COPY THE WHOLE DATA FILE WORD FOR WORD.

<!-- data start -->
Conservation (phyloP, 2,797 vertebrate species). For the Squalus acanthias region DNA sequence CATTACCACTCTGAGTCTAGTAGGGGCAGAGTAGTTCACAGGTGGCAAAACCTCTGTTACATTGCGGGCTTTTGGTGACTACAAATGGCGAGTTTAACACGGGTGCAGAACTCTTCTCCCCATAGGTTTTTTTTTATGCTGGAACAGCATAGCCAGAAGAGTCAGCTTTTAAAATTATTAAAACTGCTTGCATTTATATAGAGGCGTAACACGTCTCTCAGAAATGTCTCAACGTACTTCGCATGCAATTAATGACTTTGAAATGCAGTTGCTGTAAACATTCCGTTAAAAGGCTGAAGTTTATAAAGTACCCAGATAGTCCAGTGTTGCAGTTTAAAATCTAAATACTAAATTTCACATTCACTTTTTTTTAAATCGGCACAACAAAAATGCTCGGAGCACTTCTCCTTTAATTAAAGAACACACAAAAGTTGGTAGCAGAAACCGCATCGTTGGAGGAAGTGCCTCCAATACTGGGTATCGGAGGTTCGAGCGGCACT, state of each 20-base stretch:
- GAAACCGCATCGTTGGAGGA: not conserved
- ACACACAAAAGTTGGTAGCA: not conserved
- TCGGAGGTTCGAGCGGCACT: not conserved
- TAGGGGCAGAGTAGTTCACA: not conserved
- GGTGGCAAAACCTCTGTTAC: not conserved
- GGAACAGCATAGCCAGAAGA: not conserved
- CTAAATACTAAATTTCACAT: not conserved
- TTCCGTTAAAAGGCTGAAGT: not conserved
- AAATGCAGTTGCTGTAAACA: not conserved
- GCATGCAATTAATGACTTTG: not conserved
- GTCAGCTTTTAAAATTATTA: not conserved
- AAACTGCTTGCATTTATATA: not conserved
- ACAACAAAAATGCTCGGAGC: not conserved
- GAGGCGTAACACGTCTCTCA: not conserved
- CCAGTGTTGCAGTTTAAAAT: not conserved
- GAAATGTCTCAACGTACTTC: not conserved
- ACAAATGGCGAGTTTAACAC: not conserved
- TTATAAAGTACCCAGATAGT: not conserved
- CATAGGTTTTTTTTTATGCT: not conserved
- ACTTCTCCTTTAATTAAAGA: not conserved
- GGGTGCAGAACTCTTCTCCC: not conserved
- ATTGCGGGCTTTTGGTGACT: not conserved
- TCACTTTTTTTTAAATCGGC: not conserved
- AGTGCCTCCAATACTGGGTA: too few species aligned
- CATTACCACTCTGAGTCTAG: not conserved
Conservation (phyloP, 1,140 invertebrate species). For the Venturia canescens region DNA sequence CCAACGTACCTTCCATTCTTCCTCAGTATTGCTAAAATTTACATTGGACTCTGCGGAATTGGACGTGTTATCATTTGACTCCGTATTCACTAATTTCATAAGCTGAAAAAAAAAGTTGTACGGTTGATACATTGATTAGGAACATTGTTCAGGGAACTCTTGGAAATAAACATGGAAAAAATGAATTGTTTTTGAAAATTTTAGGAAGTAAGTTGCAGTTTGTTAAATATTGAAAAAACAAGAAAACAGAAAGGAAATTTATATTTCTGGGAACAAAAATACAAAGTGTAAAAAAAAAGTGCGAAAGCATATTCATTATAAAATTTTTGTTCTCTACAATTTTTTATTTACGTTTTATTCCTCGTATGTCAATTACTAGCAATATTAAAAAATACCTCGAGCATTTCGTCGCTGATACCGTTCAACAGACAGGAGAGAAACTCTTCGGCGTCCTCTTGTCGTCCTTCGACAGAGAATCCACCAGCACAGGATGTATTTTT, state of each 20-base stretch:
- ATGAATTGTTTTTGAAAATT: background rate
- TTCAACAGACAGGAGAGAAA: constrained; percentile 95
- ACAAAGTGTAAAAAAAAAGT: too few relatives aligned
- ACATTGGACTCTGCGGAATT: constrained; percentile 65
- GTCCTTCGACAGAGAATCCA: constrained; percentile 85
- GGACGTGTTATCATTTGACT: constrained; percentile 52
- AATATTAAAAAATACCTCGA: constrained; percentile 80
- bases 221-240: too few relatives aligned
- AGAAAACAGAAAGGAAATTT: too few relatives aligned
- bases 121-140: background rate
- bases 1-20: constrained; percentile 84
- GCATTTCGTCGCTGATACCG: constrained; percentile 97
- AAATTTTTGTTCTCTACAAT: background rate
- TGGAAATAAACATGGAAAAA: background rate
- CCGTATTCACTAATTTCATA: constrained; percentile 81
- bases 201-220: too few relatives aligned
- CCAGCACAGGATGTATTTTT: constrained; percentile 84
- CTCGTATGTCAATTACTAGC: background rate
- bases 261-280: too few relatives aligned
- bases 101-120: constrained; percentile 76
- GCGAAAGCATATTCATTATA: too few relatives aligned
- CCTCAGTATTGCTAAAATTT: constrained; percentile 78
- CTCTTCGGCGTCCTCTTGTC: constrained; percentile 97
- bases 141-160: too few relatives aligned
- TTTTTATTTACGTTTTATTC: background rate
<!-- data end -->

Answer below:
Conservation (phyloP, 2,797 vertebrate species). For the Squalus acanthias region DNA sequence CATTACCACTCTGAGTCTAGTAGGGGCAGAGTAGTTCACAGGTGGCAAAACCTCTGTTACATTGCGGGCTTTTGGTGACTACAAATGGCGAGTTTAACACGGGTGCAGAACTCTTCTCCCCATAGGTTTTTTTTTATGCTGGAACAGCATAGCCAGAAGAGTCAGCTTTTAAAATTATTAAAACTGCTTGCATTTATATAGAGGCGTAACACGTCTCTCAGAAATGTCTCAACGTACTTCGCATGCAATTAATGACTTTGAAATGCAGTTGCTGTAAACATTCCGTTAAAAGGCTGAAGTTTATAAAGTACCCAGATAGTCCAGTGTTGCAGTTTAAAATCTAAATACTAAATTTCACATTCACTTTTTTTTAAATCGGCACAACAAAAATGCTCGGAGCACTTCTCCTTTAATTAAAGAACACACAAAAGTTGGTAGCAGAAACCGCATCGTTGGAGGAAGTGCCTCCAATACTGGGTATCGGAGGTTCGAGCGGCACT, state of each 20-base stretch:
- GAAACCGCATCGTTGGAGGA: not conserved
- ACACACAAAAGTTGGTAGCA: not conserved
- TCGGAGGTTCGAGCGGCACT: not conserved
- TAGGGGCAGAGTAGTTCACA: not conserved
- GGTGGCAAAACCTCTGTTAC: not conserved
- GGAACAGCATAGCCAGAAGA: not conserved
- CTAAATACTAAATTTCACAT: not conserved
- TTCCGTTAAAAGGCTGAAGT: not conserved
- AAATGCAGTTGCTGTAAACA: not conserved
- GCATGCAATTAATGACTTTG: not conserved
- GTCAGCTTTTAAAATTATTA: not conserved
- AAACTGCTTGCATTTATATA: not conserved
- ACAACAAAAATGCTCGGAGC: not conserved
- GAGGCGTAACACGTCTCTCA: not conserved
- CCAGTGTTGCAGTTTAAAAT: not conserved
- GAAATGTCTCAACGTACTTC: not conserved
- ACAAATGGCGAGTTTAACAC: not conserved
- TTATAAAGTACCCAGATAGT: not conserved
- CATAGGTTTTTTTTTATGCT: not conserved
- ACTTCTCCTTTAATTAAAGA: not conserved
- GGGTGCAGAACTCTTCTCCC: not conserved
- ATTGCGGGCTTTTGGTGACT: not conserved
- TCACTTTTTTTTAAATCGGC: not conserved
- AGTGCCTCCAATACTGGGTA: too few species aligned
- CATTACCACTCTGAGTCTAG: not conserved
Conservation (phyloP, 1,140 invertebrate species). For the Venturia canescens region DNA sequence CCAACGTACCTTCCATTCTTCCTCAGTATTGCTAAAATTTACATTGGACTCTGCGGAATTGGACGTGTTATCATTTGACTCCGTATTCACTAATTTCATAAGCTGAAAAAAAAAGTTGTACGGTTGATACATTGATTAGGAACATTGTTCAGGGAACTCTTGGAAATAAACATGGAAAAAATGAATTGTTTTTGAAAATTTTAGGAAGTAAGTTGCAGTTTGTTAAATATTGAAAAAACAAGAAAACAGAAAGGAAATTTATATTTCTGGGAACAAAAATACAAAGTGTAAAAAAAAAGTGCGAAAGCATATTCATTATAAAATTTTTGTTCTCTACAATTTTTTATTTACGTTTTATTCCTCGTATGTCAATTACTAGCAATATTAAAAAATACCTCGAGCATTTCGTCGCTGATACCGTTCAACAGACAGGAGAGAAACTCTTCGGCGTCCTCTTGTCGTCCTTCGACAGAGAATCCACCAGCACAGGATGTATTTTT, state of each 20-base stretch:
- ATGAATTGTTTTTGAAAATT: background rate
- TTCAACAGACAGGAGAGAAA: constrained; percentile 95
- ACAAAGTGTAAAAAAAAAGT: too few relatives aligned
- ACATTGGACTCTGCGGAATT: constrained; percentile 65
- GTCCTTCGACAGAGAATCCA: constrained; percentile 85
- GGACGTGTTATCATTTGACT: constrained; percentile 52
- AATATTAAAAAATACCTCGA: constrained; percentile 80
- bases 221-240: too few relatives aligned
- AGAAAACAGAAAGGAAATTT: too few relatives aligned
- bases 121-140: background rate
- bases 1-20: constrained; percentile 84
- GCATTTCGTCGCTGATACCG: constrained; percentile 97
- AAATTTTTGTTCTCTACAAT: background rate
- TGGAAATAAACATGGAAAAA: background rate
- CCGTATTCACTAATTTCATA: constrained; percentile 81
- bases 201-220: too few relatives aligned
- CCAGCACAGGATGTATTTTT: constrained; percentile 84
- CTCGTATGTCAATTACTAGC: background rate
- bases 261-280: too few relatives aligned
- bases 101-120: constrained; percentile 76
- GCGAAAGCATATTCATTATA: too few relatives aligned
- CCTCAGTATTGCTAAAATTT: constrained; percentile 78
- CTCTTCGGCGTCCTCTTGTC: constrained; percentile 97
- bases 141-160: too few relatives aligned
- TTTTTATTTACGTTTTATTC: background rate